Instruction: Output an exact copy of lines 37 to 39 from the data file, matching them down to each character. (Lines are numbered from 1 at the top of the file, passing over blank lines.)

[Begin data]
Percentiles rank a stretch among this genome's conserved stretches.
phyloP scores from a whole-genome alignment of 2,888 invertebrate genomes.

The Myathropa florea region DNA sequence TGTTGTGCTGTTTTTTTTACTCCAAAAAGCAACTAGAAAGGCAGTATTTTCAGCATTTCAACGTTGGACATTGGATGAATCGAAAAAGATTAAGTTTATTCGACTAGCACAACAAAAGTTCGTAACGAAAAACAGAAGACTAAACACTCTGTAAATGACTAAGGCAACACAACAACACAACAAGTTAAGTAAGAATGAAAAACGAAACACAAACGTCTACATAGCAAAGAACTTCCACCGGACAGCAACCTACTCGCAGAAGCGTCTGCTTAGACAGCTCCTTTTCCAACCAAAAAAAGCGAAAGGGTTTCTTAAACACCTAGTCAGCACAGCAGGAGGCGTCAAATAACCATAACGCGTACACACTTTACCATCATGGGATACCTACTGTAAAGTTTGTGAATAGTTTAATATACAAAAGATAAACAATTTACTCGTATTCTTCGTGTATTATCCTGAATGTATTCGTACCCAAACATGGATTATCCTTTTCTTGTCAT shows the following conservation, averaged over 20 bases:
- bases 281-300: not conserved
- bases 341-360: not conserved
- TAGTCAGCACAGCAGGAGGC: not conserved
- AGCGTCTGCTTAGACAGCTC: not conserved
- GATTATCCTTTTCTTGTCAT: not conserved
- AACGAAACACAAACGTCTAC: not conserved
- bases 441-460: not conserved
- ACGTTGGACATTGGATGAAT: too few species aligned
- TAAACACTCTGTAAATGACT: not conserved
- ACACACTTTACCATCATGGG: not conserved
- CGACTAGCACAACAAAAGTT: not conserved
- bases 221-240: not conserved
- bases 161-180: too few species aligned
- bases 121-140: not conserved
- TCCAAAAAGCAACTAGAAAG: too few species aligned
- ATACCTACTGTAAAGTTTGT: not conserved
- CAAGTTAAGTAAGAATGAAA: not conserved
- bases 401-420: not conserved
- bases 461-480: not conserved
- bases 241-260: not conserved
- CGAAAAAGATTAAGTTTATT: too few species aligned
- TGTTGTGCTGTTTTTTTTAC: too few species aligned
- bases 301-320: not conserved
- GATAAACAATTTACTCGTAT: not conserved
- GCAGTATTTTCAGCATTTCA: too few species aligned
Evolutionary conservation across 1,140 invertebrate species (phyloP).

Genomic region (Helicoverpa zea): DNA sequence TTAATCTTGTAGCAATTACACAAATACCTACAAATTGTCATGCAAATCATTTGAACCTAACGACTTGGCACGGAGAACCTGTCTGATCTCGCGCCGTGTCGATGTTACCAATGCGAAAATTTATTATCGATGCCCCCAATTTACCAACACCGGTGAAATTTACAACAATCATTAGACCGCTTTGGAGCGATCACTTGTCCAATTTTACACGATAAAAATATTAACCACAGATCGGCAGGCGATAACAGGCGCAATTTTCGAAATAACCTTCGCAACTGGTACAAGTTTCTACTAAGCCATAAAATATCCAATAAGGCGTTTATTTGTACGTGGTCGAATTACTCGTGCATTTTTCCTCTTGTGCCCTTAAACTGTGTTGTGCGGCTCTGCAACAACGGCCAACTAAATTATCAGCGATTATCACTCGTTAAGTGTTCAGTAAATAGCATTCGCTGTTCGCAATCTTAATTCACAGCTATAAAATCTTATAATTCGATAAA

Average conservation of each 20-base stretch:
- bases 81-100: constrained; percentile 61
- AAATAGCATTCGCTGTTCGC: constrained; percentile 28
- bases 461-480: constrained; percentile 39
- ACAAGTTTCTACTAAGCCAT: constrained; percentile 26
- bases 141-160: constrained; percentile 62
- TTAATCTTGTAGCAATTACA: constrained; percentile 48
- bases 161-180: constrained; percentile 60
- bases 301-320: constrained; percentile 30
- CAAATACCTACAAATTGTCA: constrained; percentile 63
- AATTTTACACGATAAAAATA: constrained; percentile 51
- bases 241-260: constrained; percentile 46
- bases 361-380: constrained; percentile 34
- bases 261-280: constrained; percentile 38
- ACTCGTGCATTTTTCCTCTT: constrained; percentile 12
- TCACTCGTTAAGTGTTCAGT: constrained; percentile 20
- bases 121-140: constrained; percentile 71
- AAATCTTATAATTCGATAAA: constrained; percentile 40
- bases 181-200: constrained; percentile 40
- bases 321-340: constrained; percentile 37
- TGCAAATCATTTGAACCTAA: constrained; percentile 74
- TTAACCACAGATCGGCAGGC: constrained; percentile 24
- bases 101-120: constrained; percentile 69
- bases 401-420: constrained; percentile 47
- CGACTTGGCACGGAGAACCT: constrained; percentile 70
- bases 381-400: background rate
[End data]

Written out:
- TTAATCTTGTAGCAATTACA: constrained; percentile 48
- bases 161-180: constrained; percentile 60
- bases 301-320: constrained; percentile 30